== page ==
Artist Statement My sculptural work is playful, both magical and mysterious. I love to engage the viewer with the scale and perspective of a piece. We understand scale because of an internal comparison of what is supposed to be big and what is supposed to be small. By changing the scale of an object, there tends to be an emotional reaction in some way or another. As I am a teacher as well as an artist, I am constantly reminded of a child’s perspective. Being able to see things less tainted and more precious allows my sense of the world to be more playful. I have always been a daydreamer and consumed with the thought that our world is a magical and mysterious place. With my perspective and concept of scale, I create my larger-than-life sculptures of traditionally gross things in nature: bugs, fungus and spiders. I try to imagine and create a way that these objects are magical and desirable to live with.
Bio Teresa Bergen is a ceramic artist who creates exuberant one of a kind sculptures and teapots. She started her schooling at Langara College in Vancouver. After completing her BFA at NSCAD she moved to Dawson City Yukon for a term as the Klondike Institute for Art and Culture artist in residence and so loved the place that she stayed for another year to start her ceramic career. A broken down bus and kiln bricks scavenged from abandoned mining equipment provided everything necessary for a very rustic studio. Teresa has since returned to Chester, NS, where she pursues her craft in the luxury of a woodstove warmed hilltop studio.
Artist Statement Using my hands and some simple tools I love to take a lump of clay and work it into something dynamic and engaging. Through the use of strong color and bold patterns I try to express a hopeful sense of personal freedom and openness. With interactive elements, I want to involve the viewer in the narrative. I have been exploring themes of movement and performance in my recent work. Cranks pulleys and gears allow the viewer to participate in the actions of these ceramic characters. I am always on the lookout for strange, surprising or beautiful stories. Deriving inspiration from my own life, tales shared by family, friends, books and songs, I create work about the experiences and images that have left a strong impression or moved me.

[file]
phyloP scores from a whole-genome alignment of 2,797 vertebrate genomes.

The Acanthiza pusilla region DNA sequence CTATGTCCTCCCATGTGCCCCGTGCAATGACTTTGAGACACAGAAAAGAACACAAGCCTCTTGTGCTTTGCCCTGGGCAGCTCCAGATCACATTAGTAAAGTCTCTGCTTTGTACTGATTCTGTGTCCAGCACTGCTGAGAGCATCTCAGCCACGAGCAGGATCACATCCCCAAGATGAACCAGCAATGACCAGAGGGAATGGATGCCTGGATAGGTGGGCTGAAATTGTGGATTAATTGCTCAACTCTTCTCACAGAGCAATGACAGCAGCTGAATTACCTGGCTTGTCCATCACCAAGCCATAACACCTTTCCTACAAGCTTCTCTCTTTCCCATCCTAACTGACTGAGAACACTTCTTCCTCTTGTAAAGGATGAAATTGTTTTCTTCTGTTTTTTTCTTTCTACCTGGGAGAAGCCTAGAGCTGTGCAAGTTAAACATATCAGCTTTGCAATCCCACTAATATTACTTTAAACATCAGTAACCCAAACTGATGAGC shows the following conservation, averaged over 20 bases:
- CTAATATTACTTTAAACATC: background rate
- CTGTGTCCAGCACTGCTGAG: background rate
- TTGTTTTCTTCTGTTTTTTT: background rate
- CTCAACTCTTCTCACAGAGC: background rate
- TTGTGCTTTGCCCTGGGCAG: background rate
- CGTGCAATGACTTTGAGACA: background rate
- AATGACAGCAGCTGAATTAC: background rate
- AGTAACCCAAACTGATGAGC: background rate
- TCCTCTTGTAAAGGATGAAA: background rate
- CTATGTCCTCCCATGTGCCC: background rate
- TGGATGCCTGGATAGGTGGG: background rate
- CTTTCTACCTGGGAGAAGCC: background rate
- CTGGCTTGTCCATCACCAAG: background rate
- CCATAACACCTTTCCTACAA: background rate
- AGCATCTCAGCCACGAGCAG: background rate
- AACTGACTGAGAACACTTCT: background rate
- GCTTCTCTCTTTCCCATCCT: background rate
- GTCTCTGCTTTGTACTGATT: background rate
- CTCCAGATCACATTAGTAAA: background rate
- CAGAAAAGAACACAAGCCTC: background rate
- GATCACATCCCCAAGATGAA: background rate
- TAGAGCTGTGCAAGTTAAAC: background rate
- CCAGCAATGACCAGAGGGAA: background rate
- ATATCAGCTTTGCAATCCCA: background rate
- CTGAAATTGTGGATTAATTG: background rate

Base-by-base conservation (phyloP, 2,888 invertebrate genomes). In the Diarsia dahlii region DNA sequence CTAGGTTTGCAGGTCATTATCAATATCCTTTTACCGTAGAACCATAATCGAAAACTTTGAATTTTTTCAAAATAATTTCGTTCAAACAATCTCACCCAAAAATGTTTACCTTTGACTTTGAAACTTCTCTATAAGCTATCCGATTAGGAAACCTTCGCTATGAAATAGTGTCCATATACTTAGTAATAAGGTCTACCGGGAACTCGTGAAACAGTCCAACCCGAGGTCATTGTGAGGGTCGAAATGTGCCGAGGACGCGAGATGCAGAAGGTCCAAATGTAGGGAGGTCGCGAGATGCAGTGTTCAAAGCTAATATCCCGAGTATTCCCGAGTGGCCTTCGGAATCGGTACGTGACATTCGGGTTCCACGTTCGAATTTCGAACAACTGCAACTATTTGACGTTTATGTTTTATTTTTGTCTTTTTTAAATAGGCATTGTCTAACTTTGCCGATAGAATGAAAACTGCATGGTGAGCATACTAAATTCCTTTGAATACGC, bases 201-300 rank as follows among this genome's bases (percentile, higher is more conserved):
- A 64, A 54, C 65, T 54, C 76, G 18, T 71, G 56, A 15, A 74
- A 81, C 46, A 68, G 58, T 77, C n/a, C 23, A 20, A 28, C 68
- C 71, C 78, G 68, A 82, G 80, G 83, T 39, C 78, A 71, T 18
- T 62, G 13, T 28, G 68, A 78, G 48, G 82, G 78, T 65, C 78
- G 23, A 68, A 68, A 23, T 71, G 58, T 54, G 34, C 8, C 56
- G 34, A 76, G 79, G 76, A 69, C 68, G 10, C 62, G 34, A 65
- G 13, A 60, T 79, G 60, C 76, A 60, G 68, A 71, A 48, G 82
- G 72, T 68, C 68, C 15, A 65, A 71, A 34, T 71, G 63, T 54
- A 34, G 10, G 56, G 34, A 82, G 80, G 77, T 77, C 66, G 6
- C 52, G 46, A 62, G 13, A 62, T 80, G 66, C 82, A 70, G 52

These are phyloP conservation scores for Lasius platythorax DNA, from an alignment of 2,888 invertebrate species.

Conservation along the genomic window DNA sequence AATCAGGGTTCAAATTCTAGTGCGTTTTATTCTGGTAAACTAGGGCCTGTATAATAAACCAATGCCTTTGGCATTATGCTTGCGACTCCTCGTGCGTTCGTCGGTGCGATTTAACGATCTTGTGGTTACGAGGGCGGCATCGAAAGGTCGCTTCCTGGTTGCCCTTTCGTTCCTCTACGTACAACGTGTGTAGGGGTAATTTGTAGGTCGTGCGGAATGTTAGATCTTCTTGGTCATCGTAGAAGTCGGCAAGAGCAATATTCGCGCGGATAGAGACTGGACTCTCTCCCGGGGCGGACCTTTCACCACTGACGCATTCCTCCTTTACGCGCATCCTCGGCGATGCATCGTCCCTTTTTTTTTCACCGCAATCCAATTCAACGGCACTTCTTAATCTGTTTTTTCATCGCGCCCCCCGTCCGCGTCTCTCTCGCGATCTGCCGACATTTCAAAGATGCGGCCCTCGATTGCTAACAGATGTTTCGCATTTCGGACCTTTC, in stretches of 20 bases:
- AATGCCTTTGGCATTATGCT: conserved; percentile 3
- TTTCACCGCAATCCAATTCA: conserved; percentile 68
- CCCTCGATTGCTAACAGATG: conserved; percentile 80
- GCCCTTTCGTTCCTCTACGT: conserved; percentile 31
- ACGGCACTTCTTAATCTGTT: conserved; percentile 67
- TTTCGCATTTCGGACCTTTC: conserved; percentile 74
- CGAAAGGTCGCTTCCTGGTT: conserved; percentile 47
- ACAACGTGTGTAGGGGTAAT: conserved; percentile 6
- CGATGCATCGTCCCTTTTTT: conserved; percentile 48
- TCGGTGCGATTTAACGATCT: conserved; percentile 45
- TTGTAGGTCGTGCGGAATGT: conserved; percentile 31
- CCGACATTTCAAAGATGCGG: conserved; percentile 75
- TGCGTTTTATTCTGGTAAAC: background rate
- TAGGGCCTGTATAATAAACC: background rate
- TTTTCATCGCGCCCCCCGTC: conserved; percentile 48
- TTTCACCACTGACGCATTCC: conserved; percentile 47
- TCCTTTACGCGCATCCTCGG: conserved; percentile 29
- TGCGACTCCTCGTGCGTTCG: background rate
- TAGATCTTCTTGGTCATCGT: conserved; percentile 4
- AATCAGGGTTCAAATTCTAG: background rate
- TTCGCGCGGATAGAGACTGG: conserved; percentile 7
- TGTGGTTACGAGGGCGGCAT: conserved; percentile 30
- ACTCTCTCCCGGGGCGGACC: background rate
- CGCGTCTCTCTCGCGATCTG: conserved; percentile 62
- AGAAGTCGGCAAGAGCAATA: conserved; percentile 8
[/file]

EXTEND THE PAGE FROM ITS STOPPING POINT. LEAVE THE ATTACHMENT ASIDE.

To these ends, I find that clay presents an endless array of possibilities and challenges.
Mary Jane Lundy
Bio Mary Jane Lundy is resident of East Dover, Nova Scotia since 1985. She graduated from the Nova Scotia College of Art and Design University in the spring of 2003 with a BFA major in Ceramics. A clay sculptor, Mary Jane works with earthenware clay; she is inspired by the sea life found in the Maritime waters of the Atlantic Ocean, and the birds that inhabit its shorelines.
Artist Statement I am a clay sculptor/artist who is inspired by what inhabits on our land and in our sea. I have incorporated into my work forms inspired by the sea, such as tide pools, grottos and whirlpools, fish shacks. Most recently, my new bodies of ceramic work are in the form of water fountains. The decorations for these fountains are associated with the sea life and land life found in and around our Atlantic Ocean. Water gushing forth is a symbol of the life-force of Man and of all things. The gushing up and flowing back of the Fountain within its ceramic vessel completes a circle. My choice of using different sculptural forms from nature and manmade objects has allowed me to express my views on the eco-system by what inhabits in our sea and on our land with sense of humor and whimsicalness.
Bio Potter, furniture builder, and sculptor of forged metals, Brad Hall has always worked with his hands. He writes, “Hot metal is like clay - it's pliable and has wonderful structure and motion already in it.” Brad’s sculptural commissions are the result of intuition, his sensitivity to the needs of his clients, and the space where the work will eventually be located. Transcending boundaries of fine art and fine craft, Brad creates liturgical and architectural artworks that blend the sacred with the secular. In recent years he has become interested in the collaborative process locally, but also participating in the EMMA International Collaboration program in Saskatchewan since 2006. A graduate of the Sheridan School of Art in Ontario, Brad has artworks in public and private collections throughout Nova Scotia, across Canada, and in several international locations (United States, Italy, Panama Great Britain). Brad presently lives and works in beautiful Annapolis Royal.
Artist Statement During my career I have experimented with a variety of mediums. Combining my experience in photography, pottery, and weaving with over twenty years of working with wood in the restoration of heritage buildings, I have found the transition to creating with metal both exciting and challenging. Working with a variety of metals and traditional blacksmithing techniques (forging, welding, banding and riveting), and combining these metals with stone and wood, allows me to create a design that combines art and function which is enduring while rooted in the past.